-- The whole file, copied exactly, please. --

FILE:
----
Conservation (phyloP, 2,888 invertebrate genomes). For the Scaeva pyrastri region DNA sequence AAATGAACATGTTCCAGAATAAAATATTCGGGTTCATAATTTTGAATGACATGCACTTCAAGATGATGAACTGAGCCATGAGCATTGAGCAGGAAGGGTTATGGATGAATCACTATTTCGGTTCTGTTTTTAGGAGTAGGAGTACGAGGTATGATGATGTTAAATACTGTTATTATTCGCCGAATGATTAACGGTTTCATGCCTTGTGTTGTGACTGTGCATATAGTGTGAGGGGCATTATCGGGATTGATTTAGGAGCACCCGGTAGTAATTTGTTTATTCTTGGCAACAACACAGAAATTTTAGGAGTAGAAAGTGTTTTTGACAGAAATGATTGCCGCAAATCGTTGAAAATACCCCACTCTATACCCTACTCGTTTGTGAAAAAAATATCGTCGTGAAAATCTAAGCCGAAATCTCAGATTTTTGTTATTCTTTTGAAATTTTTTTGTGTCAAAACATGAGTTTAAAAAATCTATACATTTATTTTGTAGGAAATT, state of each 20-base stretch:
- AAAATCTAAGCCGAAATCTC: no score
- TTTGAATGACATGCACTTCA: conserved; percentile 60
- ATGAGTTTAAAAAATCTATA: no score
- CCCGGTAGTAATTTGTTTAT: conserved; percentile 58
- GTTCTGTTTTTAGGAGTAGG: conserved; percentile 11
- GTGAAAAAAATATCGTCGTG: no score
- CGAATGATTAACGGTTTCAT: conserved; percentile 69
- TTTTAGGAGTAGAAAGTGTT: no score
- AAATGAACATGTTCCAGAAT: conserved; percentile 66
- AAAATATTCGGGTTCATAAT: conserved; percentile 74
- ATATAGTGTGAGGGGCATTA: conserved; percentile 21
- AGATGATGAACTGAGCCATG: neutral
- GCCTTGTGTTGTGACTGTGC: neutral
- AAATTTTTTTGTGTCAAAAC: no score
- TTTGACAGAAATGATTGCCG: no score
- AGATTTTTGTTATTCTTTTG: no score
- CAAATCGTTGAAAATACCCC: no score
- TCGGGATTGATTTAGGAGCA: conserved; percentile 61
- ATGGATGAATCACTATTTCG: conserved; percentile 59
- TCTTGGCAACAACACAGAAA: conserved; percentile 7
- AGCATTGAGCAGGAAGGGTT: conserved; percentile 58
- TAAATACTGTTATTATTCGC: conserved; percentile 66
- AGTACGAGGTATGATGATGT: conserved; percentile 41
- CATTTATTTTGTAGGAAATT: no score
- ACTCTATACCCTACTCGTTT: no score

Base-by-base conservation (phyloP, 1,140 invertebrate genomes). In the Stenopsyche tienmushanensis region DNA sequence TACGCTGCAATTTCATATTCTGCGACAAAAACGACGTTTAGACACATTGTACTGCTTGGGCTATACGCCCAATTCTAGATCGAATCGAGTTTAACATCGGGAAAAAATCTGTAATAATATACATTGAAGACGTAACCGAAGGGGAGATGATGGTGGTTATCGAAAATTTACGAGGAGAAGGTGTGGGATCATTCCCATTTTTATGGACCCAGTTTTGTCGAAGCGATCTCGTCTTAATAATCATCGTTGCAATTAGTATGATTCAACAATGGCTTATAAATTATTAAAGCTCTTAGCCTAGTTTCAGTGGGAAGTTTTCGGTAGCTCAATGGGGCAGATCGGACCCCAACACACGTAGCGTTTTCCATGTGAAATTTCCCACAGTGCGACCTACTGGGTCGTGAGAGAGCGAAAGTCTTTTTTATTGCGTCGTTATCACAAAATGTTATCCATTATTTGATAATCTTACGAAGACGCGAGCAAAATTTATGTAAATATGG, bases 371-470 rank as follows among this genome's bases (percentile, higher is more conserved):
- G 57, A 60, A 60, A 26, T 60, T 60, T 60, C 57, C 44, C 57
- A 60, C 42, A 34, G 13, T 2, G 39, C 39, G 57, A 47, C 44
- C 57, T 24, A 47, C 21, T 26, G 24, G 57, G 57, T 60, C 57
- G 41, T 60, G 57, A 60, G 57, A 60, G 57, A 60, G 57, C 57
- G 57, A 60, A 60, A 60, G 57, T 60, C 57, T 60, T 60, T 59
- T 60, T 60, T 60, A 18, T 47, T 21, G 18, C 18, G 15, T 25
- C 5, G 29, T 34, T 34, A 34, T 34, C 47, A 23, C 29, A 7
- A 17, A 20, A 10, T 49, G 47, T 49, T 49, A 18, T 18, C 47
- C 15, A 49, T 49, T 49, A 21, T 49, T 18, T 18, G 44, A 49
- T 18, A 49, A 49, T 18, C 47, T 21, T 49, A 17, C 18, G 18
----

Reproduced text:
Conservation (phyloP, 2,888 invertebrate genomes). For the Scaeva pyrastri region DNA sequence AAATGAACATGTTCCAGAATAAAATATTCGGGTTCATAATTTTGAATGACATGCACTTCAAGATGATGAACTGAGCCATGAGCATTGAGCAGGAAGGGTTATGGATGAATCACTATTTCGGTTCTGTTTTTAGGAGTAGGAGTACGAGGTATGATGATGTTAAATACTGTTATTATTCGCCGAATGATTAACGGTTTCATGCCTTGTGTTGTGACTGTGCATATAGTGTGAGGGGCATTATCGGGATTGATTTAGGAGCACCCGGTAGTAATTTGTTTATTCTTGGCAACAACACAGAAATTTTAGGAGTAGAAAGTGTTTTTGACAGAAATGATTGCCGCAAATCGTTGAAAATACCCCACTCTATACCCTACTCGTTTGTGAAAAAAATATCGTCGTGAAAATCTAAGCCGAAATCTCAGATTTTTGTTATTCTTTTGAAATTTTTTTGTGTCAAAACATGAGTTTAAAAAATCTATACATTTATTTTGTAGGAAATT, state of each 20-base stretch:
- AAAATCTAAGCCGAAATCTC: no score
- TTTGAATGACATGCACTTCA: conserved; percentile 60
- ATGAGTTTAAAAAATCTATA: no score
- CCCGGTAGTAATTTGTTTAT: conserved; percentile 58
- GTTCTGTTTTTAGGAGTAGG: conserved; percentile 11
- GTGAAAAAAATATCGTCGTG: no score
- CGAATGATTAACGGTTTCAT: conserved; percentile 69
- TTTTAGGAGTAGAAAGTGTT: no score
- AAATGAACATGTTCCAGAAT: conserved; percentile 66
- AAAATATTCGGGTTCATAAT: conserved; percentile 74
- ATATAGTGTGAGGGGCATTA: conserved; percentile 21
- AGATGATGAACTGAGCCATG: neutral
- GCCTTGTGTTGTGACTGTGC: neutral
- AAATTTTTTTGTGTCAAAAC: no score
- TTTGACAGAAATGATTGCCG: no score
- AGATTTTTGTTATTCTTTTG: no score
- CAAATCGTTGAAAATACCCC: no score
- TCGGGATTGATTTAGGAGCA: conserved; percentile 61
- ATGGATGAATCACTATTTCG: conserved; percentile 59
- TCTTGGCAACAACACAGAAA: conserved; percentile 7
- AGCATTGAGCAGGAAGGGTT: conserved; percentile 58
- TAAATACTGTTATTATTCGC: conserved; percentile 66
- AGTACGAGGTATGATGATGT: conserved; percentile 41
- CATTTATTTTGTAGGAAATT: no score
- ACTCTATACCCTACTCGTTT: no score

Base-by-base conservation (phyloP, 1,140 invertebrate genomes). In the Stenopsyche tienmushanensis region DNA sequence TACGCTGCAATTTCATATTCTGCGACAAAAACGACGTTTAGACACATTGTACTGCTTGGGCTATACGCCCAATTCTAGATCGAATCGAGTTTAACATCGGGAAAAAATCTGTAATAATATACATTGAAGACGTAACCGAAGGGGAGATGATGGTGGTTATCGAAAATTTACGAGGAGAAGGTGTGGGATCATTCCCATTTTTATGGACCCAGTTTTGTCGAAGCGATCTCGTCTTAATAATCATCGTTGCAATTAGTATGATTCAACAATGGCTTATAAATTATTAAAGCTCTTAGCCTAGTTTCAGTGGGAAGTTTTCGGTAGCTCAATGGGGCAGATCGGACCCCAACACACGTAGCGTTTTCCATGTGAAATTTCCCACAGTGCGACCTACTGGGTCGTGAGAGAGCGAAAGTCTTTTTTATTGCGTCGTTATCACAAAATGTTATCCATTATTTGATAATCTTACGAAGACGCGAGCAAAATTTATGTAAATATGG, bases 371-470 rank as follows among this genome's bases (percentile, higher is more conserved):
- G 57, A 60, A 60, A 26, T 60, T 60, T 60, C 57, C 44, C 57
- A 60, C 42, A 34, G 13, T 2, G 39, C 39, G 57, A 47, C 44
- C 57, T 24, A 47, C 21, T 26, G 24, G 57, G 57, T 60, C 57
- G 41, T 60, G 57, A 60, G 57, A 60, G 57, A 60, G 57, C 57
- G 57, A 60, A 60, A 60, G 57, T 60, C 57, T 60, T 60, T 59
- T 60, T 60, T 60, A 18, T 47, T 21, G 18, C 18, G 15, T 25
- C 5, G 29, T 34, T 34, A 34, T 34, C 47, A 23, C 29, A 7
- A 17, A 20, A 10, T 49, G 47, T 49, T 49, A 18, T 18, C 47
- C 15, A 49, T 49, T 49, A 21, T 49, T 18, T 18, G 44, A 49
- T 18, A 49, A 49, T 18, C 47, T 21, T 49, A 17, C 18, G 18